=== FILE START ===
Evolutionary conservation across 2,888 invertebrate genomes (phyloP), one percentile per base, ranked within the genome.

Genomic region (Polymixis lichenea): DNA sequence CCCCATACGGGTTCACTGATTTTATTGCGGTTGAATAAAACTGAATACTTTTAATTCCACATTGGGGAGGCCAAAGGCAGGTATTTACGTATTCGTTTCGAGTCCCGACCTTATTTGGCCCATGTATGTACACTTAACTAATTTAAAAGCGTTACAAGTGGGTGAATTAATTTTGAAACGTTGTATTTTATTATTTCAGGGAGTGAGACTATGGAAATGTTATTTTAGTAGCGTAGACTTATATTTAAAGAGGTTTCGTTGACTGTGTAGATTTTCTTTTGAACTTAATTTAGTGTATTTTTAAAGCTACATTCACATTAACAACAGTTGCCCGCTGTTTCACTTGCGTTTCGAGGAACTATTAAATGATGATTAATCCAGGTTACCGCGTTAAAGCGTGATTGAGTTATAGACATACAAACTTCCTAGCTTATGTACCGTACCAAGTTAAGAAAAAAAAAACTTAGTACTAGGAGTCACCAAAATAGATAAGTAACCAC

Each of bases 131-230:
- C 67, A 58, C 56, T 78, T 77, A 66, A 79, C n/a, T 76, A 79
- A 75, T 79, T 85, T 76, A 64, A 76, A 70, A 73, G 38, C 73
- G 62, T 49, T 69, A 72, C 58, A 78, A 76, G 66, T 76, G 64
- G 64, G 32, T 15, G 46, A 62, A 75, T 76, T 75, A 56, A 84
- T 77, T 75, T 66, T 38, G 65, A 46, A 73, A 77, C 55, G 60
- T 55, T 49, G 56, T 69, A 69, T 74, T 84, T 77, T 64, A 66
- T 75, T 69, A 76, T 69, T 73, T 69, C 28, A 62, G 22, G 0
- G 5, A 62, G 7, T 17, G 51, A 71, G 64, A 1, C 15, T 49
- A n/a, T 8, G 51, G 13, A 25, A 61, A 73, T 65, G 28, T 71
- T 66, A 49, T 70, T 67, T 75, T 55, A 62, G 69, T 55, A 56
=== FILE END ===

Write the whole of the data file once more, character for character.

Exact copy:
Evolutionary conservation across 2,888 invertebrate genomes (phyloP), one percentile per base, ranked within the genome.

Genomic region (Polymixis lichenea): DNA sequence CCCCATACGGGTTCACTGATTTTATTGCGGTTGAATAAAACTGAATACTTTTAATTCCACATTGGGGAGGCCAAAGGCAGGTATTTACGTATTCGTTTCGAGTCCCGACCTTATTTGGCCCATGTATGTACACTTAACTAATTTAAAAGCGTTACAAGTGGGTGAATTAATTTTGAAACGTTGTATTTTATTATTTCAGGGAGTGAGACTATGGAAATGTTATTTTAGTAGCGTAGACTTATATTTAAAGAGGTTTCGTTGACTGTGTAGATTTTCTTTTGAACTTAATTTAGTGTATTTTTAAAGCTACATTCACATTAACAACAGTTGCCCGCTGTTTCACTTGCGTTTCGAGGAACTATTAAATGATGATTAATCCAGGTTACCGCGTTAAAGCGTGATTGAGTTATAGACATACAAACTTCCTAGCTTATGTACCGTACCAAGTTAAGAAAAAAAAAACTTAGTACTAGGAGTCACCAAAATAGATAAGTAACCAC

Each of bases 131-230:
- C 67, A 58, C 56, T 78, T 77, A 66, A 79, C n/a, T 76, A 79
- A 75, T 79, T 85, T 76, A 64, A 76, A 70, A 73, G 38, C 73
- G 62, T 49, T 69, A 72, C 58, A 78, A 76, G 66, T 76, G 64
- G 64, G 32, T 15, G 46, A 62, A 75, T 76, T 75, A 56, A 84
- T 77, T 75, T 66, T 38, G 65, A 46, A 73, A 77, C 55, G 60
- T 55, T 49, G 56, T 69, A 69, T 74, T 84, T 77, T 64, A 66
- T 75, T 69, A 76, T 69, T 73, T 69, C 28, A 62, G 22, G 0
- G 5, A 62, G 7, T 17, G 51, A 71, G 64, A 1, C 15, T 49
- A n/a, T 8, G 51, G 13, A 25, A 61, A 73, T 65, G 28, T 71
- T 66, A 49, T 70, T 67, T 75, T 55, A 62, G 69, T 55, A 56